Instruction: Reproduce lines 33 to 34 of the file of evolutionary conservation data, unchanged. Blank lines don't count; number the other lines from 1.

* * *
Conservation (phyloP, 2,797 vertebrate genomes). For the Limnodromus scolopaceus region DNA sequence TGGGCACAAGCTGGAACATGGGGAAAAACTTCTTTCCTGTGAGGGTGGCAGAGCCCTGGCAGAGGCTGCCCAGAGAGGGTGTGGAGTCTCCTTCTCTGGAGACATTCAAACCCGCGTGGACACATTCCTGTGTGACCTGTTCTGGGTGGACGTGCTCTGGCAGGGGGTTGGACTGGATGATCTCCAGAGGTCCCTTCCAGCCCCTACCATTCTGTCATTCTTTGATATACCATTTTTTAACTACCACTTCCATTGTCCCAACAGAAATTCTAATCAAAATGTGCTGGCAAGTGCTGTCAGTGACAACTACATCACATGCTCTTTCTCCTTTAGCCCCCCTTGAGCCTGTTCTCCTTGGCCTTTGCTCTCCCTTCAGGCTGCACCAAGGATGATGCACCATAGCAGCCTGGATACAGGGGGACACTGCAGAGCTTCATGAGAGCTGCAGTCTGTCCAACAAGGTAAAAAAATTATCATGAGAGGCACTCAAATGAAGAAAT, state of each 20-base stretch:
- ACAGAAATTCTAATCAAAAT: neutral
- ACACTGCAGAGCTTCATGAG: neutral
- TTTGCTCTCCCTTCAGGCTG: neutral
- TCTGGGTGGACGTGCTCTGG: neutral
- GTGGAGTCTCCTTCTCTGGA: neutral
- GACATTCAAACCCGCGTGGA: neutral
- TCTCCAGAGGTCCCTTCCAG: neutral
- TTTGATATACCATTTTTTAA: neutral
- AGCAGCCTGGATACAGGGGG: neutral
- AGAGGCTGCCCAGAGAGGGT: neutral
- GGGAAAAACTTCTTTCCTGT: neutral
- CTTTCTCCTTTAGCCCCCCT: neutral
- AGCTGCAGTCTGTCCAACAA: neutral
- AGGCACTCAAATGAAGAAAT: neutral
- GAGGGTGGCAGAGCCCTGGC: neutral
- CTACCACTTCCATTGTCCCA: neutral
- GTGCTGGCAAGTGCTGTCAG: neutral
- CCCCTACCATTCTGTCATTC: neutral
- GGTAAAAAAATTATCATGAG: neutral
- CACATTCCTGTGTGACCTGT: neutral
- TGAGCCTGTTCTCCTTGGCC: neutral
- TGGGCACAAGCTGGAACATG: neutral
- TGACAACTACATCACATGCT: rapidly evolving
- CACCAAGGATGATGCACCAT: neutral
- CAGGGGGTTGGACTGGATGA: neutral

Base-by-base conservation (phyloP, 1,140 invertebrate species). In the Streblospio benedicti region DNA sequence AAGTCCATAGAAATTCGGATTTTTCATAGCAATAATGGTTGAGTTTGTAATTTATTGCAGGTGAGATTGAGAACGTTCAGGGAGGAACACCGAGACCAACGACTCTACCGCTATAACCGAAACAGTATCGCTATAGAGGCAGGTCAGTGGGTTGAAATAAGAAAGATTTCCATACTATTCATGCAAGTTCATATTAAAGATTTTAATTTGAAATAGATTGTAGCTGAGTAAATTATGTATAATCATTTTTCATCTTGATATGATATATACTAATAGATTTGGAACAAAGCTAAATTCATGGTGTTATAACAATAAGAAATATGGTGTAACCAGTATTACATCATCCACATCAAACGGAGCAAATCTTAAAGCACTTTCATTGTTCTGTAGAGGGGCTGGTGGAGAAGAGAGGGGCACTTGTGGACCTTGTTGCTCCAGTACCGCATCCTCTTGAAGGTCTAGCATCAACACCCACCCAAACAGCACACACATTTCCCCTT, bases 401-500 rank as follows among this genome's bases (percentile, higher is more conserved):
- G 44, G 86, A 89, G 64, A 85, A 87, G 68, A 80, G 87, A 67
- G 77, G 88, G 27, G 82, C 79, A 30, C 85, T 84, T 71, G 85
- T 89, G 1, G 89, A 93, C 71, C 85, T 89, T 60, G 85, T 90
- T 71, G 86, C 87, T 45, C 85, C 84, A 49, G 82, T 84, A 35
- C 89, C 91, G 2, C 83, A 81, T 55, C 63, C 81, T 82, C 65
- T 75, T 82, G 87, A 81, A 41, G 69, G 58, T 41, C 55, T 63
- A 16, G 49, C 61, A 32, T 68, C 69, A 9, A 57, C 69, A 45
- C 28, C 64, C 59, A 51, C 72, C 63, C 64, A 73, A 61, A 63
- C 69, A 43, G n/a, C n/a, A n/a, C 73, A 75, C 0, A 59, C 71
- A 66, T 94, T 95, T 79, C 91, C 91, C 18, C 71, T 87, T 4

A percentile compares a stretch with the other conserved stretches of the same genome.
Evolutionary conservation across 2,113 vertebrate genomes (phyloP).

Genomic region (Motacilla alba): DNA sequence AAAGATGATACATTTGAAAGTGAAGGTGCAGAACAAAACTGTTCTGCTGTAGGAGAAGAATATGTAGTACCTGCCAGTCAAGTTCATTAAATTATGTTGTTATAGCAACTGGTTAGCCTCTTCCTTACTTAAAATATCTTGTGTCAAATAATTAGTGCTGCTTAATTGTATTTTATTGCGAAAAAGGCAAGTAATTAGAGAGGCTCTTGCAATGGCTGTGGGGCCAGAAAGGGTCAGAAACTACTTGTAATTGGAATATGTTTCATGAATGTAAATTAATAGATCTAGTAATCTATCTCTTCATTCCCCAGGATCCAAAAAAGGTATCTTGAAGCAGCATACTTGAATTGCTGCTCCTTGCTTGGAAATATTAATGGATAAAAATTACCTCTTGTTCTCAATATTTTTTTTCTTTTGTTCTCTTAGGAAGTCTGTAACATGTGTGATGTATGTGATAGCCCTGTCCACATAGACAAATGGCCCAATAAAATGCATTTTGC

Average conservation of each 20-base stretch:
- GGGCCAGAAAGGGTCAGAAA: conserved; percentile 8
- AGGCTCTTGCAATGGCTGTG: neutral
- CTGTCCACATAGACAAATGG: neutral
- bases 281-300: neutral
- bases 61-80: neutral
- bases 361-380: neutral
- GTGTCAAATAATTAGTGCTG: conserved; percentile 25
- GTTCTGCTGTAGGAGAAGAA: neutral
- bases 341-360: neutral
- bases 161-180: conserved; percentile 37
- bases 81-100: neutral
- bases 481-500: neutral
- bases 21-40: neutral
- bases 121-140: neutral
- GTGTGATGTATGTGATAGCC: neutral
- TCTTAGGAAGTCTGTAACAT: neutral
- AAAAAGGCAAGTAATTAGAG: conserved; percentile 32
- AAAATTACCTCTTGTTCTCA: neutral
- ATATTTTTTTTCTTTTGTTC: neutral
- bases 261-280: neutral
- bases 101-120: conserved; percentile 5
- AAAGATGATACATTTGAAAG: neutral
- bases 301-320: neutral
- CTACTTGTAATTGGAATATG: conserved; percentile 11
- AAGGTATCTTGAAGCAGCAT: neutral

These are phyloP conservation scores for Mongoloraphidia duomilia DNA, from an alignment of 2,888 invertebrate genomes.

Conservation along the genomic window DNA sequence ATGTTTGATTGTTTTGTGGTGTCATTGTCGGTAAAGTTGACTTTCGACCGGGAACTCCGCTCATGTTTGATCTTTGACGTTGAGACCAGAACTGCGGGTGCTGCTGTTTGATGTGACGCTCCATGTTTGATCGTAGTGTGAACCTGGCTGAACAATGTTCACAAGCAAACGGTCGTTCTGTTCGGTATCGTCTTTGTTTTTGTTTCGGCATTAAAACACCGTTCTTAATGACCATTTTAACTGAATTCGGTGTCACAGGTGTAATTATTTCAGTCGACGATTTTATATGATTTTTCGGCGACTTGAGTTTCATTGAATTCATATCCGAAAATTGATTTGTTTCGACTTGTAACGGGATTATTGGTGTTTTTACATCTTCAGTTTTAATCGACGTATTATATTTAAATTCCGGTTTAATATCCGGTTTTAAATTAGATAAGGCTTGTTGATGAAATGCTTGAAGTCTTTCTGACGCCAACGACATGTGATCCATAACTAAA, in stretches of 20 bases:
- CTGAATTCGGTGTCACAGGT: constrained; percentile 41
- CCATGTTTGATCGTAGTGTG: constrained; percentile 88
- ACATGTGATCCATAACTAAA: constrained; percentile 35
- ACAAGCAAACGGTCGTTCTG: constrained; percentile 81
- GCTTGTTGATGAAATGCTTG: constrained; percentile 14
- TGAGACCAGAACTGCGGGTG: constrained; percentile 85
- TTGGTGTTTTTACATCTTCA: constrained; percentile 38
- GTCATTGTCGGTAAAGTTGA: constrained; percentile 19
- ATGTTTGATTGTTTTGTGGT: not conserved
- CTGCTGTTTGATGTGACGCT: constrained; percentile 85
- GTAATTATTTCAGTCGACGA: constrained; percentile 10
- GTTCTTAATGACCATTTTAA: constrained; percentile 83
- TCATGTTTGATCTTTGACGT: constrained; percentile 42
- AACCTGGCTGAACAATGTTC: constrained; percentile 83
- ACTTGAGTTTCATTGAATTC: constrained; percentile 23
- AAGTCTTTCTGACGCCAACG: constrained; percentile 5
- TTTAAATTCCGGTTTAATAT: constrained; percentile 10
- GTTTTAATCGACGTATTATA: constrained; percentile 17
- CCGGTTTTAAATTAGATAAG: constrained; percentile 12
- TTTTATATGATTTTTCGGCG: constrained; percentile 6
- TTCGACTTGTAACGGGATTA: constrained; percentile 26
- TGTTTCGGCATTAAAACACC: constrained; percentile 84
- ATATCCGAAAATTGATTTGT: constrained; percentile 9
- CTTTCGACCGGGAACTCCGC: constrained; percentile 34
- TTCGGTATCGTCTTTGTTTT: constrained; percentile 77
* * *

- T 75, T 82, G 87, A 81, A 41, G 69, G 58, T 41, C 55, T 63
- A 16, G 49, C 61, A 32, T 68, C 69, A 9, A 57, C 69, A 45